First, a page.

Nor was it enough to make a molecule that could cause the cells in the body to make the proteins they wanted. They had to get the molecule into the cells! It took several more years of testing methods of delivery. They settled on enclosing the mRNA inside a small bubble of fat (a lipid nanoparticle) that protected the mRNA as it traveled throughout the body. "We basically tested every possible delivery system and found this was the best," Weissman said.
While they didn’t get a lot of attention from academic scientists, two startup medical companies, Moderna and BioNTech, saw the potential and licensed the new technique. Both companies began working on making vaccines with the technique six to seven years before COVID-19 came along, so they were ready to create a vaccine for it when the pandemic hit. One of the revolutionary aspects of these new vaccines is that they can create the vaccine in the lab in literally hours! Afterward, of course there is months of testing before the vaccines are ready for humans, but creating the vaccines themselves is revolutionarily fast.
Weissman and Kariko were vaccinated with the new covid vaccination on December 18, 2020 at the University of Pennsylvania’s hospital along with the doctors and nurses. When an administrator told everyone that the scientists whose research made the vaccine possible were there, everyone clapped. Kati Kariko wept. Drew Weismann said, “My dream was always that we develop something in the lab that helps people… I’ve satisfied my life’s dream.”
By August of 2021 the two mRNA vaccines had been given to more than 200 million people in the U.S. and Europe, cutting the sickness and death rate amongst those vaccinated dramatically. The companies contracted to produce another 1 billion doses for the rest of the world. And that is just the start of Weismann and Kariko’s revolutionary mRNA medicine.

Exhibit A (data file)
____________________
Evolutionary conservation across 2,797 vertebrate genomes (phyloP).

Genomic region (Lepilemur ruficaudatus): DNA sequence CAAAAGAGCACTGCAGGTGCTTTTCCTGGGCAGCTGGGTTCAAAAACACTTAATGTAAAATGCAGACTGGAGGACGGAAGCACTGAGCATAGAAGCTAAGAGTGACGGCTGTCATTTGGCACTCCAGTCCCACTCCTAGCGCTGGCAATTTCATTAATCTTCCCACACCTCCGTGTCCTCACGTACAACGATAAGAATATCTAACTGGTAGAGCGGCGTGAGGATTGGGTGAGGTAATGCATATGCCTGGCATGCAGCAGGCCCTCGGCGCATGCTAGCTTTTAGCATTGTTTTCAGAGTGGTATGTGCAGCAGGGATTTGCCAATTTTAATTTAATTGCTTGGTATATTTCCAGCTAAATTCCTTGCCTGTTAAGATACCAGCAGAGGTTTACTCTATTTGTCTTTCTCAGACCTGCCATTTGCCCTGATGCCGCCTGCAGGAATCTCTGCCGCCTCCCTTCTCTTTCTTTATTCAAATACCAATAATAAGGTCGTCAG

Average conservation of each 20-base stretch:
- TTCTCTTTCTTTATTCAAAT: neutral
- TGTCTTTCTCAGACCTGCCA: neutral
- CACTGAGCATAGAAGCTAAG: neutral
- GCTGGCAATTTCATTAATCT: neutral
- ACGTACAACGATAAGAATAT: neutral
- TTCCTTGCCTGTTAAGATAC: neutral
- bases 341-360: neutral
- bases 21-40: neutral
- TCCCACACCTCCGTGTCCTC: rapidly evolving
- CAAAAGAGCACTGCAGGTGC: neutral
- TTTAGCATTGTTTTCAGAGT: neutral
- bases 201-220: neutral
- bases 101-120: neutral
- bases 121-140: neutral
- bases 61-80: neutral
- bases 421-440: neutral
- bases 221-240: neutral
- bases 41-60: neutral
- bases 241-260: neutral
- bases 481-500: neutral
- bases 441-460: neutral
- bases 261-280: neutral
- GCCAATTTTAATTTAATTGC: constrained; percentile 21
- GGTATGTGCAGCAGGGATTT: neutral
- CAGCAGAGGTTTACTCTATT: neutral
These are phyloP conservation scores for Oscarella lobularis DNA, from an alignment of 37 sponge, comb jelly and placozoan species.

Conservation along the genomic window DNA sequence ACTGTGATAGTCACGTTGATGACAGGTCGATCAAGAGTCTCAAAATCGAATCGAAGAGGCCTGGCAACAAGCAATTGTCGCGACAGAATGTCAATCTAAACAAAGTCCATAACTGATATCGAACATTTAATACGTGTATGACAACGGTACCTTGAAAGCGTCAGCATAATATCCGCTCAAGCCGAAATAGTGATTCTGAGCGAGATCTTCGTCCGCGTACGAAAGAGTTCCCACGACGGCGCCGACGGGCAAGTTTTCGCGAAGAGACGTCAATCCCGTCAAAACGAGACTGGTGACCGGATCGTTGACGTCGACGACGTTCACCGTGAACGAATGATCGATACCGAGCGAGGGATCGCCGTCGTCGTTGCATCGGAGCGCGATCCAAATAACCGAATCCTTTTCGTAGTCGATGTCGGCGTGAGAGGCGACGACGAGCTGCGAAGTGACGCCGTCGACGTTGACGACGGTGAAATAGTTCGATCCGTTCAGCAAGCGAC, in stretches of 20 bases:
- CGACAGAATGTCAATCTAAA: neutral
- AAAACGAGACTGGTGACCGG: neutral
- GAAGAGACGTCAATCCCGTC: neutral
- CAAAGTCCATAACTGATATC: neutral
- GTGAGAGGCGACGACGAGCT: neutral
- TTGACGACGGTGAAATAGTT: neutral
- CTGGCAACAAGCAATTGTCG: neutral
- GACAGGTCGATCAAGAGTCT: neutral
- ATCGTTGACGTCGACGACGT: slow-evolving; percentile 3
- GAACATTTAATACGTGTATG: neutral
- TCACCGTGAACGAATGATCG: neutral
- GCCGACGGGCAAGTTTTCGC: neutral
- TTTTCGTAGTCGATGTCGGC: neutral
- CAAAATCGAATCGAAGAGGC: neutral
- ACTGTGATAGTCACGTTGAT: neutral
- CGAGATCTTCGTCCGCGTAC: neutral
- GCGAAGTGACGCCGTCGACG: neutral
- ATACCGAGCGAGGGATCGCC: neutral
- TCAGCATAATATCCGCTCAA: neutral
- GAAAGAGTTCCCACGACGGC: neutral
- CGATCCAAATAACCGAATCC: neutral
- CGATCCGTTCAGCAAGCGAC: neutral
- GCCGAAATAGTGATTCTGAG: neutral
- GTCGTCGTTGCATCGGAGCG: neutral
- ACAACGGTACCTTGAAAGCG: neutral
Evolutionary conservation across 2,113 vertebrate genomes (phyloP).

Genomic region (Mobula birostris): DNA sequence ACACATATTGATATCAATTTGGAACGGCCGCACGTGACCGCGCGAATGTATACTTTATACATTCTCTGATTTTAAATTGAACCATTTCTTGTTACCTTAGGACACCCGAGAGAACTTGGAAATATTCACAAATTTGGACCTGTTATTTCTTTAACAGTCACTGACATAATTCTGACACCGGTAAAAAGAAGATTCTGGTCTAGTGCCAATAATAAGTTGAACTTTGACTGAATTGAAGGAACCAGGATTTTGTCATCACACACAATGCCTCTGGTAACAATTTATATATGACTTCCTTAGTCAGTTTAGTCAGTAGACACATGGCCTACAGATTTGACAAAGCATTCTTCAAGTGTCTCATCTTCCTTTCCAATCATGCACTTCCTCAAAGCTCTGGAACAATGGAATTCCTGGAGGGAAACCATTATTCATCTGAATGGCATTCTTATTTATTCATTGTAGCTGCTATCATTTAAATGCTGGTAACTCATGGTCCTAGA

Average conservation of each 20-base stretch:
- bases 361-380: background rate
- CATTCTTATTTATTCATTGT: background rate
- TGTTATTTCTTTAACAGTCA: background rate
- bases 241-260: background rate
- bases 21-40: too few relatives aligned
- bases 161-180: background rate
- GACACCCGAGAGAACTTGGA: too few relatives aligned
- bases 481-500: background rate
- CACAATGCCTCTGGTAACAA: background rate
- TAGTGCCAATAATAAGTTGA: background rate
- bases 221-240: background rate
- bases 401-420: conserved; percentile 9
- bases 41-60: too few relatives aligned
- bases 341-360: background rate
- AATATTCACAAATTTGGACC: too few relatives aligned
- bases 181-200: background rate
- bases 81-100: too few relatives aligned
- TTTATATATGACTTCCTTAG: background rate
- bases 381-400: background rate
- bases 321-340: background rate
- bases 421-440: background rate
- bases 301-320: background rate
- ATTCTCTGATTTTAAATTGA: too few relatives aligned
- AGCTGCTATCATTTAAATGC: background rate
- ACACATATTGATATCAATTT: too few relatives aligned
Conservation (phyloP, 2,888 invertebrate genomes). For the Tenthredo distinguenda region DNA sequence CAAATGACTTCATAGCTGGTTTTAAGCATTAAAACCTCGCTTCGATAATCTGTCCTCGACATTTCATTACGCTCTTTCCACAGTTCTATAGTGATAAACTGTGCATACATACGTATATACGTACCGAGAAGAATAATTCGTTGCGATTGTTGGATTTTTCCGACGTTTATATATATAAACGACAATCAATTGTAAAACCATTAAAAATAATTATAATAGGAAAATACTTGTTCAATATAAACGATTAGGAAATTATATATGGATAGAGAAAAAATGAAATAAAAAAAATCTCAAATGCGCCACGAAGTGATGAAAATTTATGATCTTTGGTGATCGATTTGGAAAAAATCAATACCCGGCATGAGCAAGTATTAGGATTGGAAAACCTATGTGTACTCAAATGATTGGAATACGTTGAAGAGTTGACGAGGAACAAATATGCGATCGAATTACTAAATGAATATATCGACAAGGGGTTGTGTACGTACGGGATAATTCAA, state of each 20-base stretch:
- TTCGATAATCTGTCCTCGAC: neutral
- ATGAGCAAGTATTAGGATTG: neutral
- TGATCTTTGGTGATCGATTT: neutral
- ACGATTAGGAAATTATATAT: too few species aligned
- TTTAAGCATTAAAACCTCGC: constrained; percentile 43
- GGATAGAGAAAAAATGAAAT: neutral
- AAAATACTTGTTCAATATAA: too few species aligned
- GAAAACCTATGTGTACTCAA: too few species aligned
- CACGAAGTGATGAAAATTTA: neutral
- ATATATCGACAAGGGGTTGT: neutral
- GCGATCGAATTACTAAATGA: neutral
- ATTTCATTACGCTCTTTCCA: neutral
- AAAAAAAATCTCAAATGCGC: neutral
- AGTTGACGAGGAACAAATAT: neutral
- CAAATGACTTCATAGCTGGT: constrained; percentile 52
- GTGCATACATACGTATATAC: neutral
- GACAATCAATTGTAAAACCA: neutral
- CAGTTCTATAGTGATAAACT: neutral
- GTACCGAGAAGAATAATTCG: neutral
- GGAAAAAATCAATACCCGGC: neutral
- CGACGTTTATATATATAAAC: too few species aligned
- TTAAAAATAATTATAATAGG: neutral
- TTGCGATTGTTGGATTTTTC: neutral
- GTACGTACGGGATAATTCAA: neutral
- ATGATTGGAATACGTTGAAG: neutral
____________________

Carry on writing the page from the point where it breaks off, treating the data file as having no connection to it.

Written by science writer, Martha Pat Kinney
I've been working on RNA my entire career. It's what I'm good at, what I find enjoyment in.
If you look back, RNA was first injected into an animal with the idea of using it as a therapeutic in 1990. It didn't go anywhere for therapeutics after that… until Kati Kariko and I started working on RNA to try and understand why it was so inflammatory. We figured that out, and then we figured out how to make it non-inflammatory. And after that, is when the vaccine field and other RNA fields took off.
Derrick Rossi, Co-founder Moderna (the Pharma Co. that developed a mRNA vaccine)
If anyone asks me whom to vote for some day down the line for the Nobel Prize, I would put them front and center. That fundamental discovery is going to go into medicines that help the world.
Vaccines are Ubiquitous & Omnipresent Throughout Our Lives
It is bizarre that vaccines are controversial, when virtually everyone has had vaccines. The average person born today may get 70+ vaccines in their lifetime.
- There are 31 childhood vaccines (counting booster shots). Over 90% of people have received some of these vaccines.
Virtually everyone constantly benefits from vaccines:
- Did you know that all beef, poultry, and pork you eat comes from vaccinated animals?
- And that all horses, dogs, cats, and zoo animals are vaccinated?
- Who wants to live in a world where you can’t pet your friends’ dog because it may not have been vaccinated, and may have rabies?